Hindenburg line


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Hindenburg line

(ˈhɪndənˌbɜːɡ)
n
(Historical Terms) a line of strong fortifications built by the German army near the Franco-Belgian border in 1916–17: breached by the Allies in August 1918
[C20: named after Paul von Hindenburg]
References in periodicals archive ?
Edwin was also in one of the biggest battles of the nal days on the St Quentin Front as part of the heavy artillery engaged in the Shelling of the Hindenburg line between September 29 and October 10.
Muirhead, who died in 1953, visited the Western Front again in April 1917, this time at the desolate, ransacked and spoiled grounds left by the Germans after their retreat to the Hindenburg line.
October 5 | Last remnants of the formidable Hindenburg Line overrun by the allies.
Success and failure stories of battles like 46th (North Midland) Division breaking the Hindenburg Line, in September 1918 and Somme in 1916 are also mentioned in the documents.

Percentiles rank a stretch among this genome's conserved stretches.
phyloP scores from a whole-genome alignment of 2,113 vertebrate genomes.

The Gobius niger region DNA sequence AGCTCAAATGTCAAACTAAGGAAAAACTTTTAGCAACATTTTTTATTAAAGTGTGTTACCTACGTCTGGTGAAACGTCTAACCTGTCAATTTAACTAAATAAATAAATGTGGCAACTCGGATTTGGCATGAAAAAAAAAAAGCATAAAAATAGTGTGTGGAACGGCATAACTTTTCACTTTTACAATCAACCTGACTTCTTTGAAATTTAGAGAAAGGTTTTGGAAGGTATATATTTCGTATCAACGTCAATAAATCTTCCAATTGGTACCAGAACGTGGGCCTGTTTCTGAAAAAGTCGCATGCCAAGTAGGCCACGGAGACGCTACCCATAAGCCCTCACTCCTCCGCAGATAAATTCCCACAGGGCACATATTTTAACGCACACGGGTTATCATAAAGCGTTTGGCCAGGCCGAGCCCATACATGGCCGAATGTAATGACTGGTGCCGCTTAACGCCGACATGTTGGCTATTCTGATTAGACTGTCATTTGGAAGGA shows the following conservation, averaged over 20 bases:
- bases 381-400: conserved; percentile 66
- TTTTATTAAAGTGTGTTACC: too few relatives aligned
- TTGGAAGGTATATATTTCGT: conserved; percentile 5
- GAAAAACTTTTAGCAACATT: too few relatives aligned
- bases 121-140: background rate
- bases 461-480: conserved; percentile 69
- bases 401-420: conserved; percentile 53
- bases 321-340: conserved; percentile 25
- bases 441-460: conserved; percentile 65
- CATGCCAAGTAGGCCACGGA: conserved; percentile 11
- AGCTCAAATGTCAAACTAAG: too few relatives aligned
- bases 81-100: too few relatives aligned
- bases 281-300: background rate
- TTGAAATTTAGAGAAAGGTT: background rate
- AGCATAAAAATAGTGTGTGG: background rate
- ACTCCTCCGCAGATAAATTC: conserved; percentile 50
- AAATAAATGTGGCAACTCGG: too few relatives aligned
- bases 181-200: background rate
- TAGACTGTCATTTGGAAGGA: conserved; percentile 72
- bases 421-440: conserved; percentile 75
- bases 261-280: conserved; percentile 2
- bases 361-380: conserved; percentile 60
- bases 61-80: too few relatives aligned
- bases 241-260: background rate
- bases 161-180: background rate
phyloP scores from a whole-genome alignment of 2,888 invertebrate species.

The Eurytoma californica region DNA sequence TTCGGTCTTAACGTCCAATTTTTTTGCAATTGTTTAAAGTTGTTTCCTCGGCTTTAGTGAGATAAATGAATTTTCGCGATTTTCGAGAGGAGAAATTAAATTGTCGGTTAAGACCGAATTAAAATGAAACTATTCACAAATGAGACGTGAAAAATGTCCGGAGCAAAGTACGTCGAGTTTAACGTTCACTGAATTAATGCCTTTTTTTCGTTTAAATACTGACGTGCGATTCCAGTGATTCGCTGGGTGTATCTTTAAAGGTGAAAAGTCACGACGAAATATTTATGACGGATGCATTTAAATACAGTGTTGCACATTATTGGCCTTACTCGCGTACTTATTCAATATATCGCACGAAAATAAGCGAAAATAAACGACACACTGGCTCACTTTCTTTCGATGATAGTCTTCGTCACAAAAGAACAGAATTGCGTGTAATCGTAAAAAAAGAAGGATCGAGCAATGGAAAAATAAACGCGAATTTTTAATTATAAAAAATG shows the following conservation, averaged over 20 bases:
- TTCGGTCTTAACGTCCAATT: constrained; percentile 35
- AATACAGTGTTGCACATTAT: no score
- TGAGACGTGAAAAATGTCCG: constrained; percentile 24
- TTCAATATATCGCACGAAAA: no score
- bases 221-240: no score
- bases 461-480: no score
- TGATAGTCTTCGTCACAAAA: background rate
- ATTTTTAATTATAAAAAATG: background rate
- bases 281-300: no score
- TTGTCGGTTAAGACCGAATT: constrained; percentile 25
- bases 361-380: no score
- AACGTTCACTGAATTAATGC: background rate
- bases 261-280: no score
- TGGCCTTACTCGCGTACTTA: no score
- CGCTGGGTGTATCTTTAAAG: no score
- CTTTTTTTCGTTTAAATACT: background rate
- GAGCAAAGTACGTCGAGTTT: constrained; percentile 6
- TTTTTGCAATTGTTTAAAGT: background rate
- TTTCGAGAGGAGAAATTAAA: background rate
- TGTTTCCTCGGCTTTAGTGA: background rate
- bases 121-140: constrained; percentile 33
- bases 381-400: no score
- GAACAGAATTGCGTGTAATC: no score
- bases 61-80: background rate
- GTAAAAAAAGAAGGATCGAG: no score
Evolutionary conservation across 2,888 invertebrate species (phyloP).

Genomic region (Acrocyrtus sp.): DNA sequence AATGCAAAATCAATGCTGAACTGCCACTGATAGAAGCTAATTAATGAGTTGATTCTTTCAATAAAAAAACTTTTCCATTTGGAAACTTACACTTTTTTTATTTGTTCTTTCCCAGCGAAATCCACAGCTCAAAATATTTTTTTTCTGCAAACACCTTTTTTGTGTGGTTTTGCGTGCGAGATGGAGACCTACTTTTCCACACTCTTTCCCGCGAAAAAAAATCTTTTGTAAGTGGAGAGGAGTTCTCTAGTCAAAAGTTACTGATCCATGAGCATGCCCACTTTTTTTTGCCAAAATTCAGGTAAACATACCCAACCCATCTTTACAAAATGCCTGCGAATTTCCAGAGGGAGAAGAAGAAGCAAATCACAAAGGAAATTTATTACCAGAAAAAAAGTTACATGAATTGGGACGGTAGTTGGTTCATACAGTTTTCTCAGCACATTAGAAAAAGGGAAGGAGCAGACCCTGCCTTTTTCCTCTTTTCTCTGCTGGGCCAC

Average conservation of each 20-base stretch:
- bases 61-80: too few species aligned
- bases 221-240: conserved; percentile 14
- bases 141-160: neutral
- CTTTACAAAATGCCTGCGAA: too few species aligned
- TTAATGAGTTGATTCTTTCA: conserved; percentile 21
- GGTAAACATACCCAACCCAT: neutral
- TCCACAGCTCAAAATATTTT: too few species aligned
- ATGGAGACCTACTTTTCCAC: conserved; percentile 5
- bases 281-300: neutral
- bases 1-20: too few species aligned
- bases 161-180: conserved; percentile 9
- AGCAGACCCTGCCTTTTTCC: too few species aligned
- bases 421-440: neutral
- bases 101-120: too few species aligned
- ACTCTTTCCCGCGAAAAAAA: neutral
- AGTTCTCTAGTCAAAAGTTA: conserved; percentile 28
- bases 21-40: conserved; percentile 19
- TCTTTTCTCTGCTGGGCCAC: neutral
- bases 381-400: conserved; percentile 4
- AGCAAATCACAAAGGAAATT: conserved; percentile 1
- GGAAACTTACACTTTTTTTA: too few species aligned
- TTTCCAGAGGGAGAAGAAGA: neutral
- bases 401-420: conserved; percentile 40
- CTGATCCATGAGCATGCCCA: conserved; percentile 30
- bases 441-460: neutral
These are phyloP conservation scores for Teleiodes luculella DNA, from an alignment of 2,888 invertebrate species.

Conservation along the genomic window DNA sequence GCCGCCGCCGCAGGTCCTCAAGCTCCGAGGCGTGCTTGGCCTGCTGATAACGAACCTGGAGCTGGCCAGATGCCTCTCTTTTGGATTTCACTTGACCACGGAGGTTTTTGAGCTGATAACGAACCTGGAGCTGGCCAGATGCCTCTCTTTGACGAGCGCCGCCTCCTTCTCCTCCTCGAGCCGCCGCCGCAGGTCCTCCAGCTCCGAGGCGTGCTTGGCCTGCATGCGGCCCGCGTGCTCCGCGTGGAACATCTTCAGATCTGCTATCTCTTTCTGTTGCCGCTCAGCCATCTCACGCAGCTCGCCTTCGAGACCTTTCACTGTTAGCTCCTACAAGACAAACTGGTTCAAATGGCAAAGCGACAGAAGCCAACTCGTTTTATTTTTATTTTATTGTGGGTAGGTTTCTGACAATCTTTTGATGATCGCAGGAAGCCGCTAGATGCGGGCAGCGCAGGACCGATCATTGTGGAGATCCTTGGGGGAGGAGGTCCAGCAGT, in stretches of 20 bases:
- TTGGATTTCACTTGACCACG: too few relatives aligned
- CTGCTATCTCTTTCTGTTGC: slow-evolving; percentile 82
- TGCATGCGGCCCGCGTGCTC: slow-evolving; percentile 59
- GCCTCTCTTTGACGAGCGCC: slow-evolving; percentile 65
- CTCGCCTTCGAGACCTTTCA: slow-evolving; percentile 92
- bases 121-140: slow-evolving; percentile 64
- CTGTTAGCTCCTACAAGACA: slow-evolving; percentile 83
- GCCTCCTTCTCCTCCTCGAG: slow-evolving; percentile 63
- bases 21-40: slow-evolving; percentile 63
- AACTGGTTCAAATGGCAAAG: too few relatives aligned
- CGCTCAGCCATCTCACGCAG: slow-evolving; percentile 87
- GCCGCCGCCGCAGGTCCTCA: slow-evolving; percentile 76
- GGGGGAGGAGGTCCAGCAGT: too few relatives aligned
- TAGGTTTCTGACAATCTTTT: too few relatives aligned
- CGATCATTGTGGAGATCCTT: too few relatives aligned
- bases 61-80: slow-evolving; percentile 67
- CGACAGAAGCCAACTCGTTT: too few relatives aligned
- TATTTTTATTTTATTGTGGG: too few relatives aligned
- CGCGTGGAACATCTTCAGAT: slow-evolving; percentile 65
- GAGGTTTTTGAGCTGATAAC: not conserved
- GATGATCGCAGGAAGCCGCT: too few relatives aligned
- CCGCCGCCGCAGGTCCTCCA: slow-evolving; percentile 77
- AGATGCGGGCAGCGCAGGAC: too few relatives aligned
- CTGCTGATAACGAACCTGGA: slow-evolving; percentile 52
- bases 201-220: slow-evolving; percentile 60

During 1917 the division was involved in the German retreat to the Hindenburg Line and the Battles of Pilkem, the Menin Road, Poelcapelle, the first battle of Passchendaele and Cambrai.
In 1918 grandad was again fighting on the Somme and took part in the Second Battle of Arras and battles of the Hindenburg Line.
In March 1917 the Division followed the German Retreat to the Hindenburg Line, and in April they fought at Arras, during the First Battle of the Scarpe, the Battle of Arleux and the Third Battle of the Scarpe.
The soldiers were buried at Ecoust-St-Mein, outside Arras, close to where they fell in Bullecourt near the Hindenburg Line.
Its German defenders enjoyed a powerful advantage, which they had exploited skillfully by establishing three defensive belts in front of the main Hindenburg line.
An Australian historian specializing in the First World War, Blair describes how a combined Australian US force fought a series of battles on the Western Front that, though they did not break through the German line as hoped, eventually forced the Germans to abandon the Hindenburg Line.
When the Hindenburg Line was breached from Drocourt to Queant, the Germans fell back on the Canal du Nord, their next defensive line.
But the Germans were still not broken and the Allies knew they had a daunting task ahead of them as they prepared to break through the Hindenburg Line.